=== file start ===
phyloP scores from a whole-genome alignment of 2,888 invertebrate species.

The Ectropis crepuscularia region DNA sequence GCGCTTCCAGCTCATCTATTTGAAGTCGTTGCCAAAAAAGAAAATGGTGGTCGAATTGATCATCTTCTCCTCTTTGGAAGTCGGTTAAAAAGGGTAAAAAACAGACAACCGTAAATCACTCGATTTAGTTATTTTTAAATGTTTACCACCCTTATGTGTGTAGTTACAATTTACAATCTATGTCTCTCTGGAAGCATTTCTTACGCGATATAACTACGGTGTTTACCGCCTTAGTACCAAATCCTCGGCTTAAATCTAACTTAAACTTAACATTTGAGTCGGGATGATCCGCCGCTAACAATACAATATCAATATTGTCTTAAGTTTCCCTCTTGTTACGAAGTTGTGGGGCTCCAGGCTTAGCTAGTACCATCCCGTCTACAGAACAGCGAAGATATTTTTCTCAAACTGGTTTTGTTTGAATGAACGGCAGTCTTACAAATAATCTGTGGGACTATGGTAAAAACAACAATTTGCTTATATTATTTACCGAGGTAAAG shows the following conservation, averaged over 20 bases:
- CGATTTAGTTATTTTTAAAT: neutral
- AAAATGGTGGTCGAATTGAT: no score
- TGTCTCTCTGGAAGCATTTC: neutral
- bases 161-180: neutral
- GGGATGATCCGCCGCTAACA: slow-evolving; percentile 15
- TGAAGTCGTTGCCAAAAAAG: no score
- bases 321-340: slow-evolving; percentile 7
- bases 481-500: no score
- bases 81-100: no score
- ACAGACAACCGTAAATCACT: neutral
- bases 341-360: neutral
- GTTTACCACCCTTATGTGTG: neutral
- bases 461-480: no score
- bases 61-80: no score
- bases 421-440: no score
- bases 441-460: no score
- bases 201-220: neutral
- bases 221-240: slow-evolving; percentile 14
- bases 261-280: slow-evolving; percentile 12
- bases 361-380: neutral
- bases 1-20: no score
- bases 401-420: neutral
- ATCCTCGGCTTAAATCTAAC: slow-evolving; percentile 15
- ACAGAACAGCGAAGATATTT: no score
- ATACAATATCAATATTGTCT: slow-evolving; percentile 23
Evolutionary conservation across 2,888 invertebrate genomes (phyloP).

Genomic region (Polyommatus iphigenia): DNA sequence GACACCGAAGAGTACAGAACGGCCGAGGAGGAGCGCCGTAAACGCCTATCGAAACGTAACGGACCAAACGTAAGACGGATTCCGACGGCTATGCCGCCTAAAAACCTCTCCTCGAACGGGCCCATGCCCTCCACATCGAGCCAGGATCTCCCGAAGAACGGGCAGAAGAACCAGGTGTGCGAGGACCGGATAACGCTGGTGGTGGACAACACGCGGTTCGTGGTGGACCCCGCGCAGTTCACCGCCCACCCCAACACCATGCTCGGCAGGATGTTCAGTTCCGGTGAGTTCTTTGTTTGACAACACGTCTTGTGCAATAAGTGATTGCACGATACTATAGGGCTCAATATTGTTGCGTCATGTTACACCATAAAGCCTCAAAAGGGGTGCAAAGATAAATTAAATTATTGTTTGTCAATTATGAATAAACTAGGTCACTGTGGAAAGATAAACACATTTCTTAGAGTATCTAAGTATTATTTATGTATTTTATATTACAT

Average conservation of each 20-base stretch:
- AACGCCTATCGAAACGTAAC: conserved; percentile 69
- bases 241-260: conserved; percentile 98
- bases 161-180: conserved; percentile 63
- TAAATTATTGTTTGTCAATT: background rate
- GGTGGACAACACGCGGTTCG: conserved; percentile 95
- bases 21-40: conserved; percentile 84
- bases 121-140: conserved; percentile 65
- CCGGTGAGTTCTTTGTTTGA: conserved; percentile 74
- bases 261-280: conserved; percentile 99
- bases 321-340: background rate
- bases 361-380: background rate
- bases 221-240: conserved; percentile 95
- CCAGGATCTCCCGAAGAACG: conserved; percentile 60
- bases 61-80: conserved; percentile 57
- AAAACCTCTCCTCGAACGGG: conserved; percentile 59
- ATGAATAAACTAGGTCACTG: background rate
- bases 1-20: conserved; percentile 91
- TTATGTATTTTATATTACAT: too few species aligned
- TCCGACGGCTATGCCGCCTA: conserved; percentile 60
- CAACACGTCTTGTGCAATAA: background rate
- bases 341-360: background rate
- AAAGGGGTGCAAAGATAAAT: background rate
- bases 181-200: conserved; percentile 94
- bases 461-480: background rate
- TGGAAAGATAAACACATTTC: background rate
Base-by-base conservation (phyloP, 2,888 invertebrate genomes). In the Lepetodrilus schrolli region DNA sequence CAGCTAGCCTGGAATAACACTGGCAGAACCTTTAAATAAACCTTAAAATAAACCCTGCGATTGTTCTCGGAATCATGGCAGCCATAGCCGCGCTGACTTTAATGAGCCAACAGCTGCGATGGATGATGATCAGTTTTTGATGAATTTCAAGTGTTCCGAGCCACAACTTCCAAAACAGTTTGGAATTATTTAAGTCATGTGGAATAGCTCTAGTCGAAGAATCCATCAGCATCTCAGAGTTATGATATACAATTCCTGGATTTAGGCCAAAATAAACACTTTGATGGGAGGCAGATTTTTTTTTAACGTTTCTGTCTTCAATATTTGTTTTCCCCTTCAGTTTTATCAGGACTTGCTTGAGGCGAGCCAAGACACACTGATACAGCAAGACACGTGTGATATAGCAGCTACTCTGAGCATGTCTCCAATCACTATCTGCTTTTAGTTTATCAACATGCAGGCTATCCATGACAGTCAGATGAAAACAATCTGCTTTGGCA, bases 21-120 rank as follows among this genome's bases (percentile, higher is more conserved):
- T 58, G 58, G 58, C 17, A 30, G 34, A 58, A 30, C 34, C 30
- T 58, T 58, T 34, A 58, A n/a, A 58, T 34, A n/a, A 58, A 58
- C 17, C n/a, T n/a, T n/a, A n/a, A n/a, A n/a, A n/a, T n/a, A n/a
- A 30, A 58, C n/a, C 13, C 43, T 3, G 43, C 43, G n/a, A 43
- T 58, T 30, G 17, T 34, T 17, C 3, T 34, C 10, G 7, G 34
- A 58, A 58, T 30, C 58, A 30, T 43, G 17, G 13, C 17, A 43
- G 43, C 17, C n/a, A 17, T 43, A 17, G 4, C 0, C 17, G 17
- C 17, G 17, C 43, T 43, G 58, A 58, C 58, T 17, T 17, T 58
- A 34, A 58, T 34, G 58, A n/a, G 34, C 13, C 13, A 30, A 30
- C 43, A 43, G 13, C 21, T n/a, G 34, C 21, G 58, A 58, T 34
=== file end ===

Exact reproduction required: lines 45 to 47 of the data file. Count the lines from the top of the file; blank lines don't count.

- AAAACCTCTCCTCGAACGGG: conserved; percentile 59
- ATGAATAAACTAGGTCACTG: background rate
- bases 1-20: conserved; percentile 91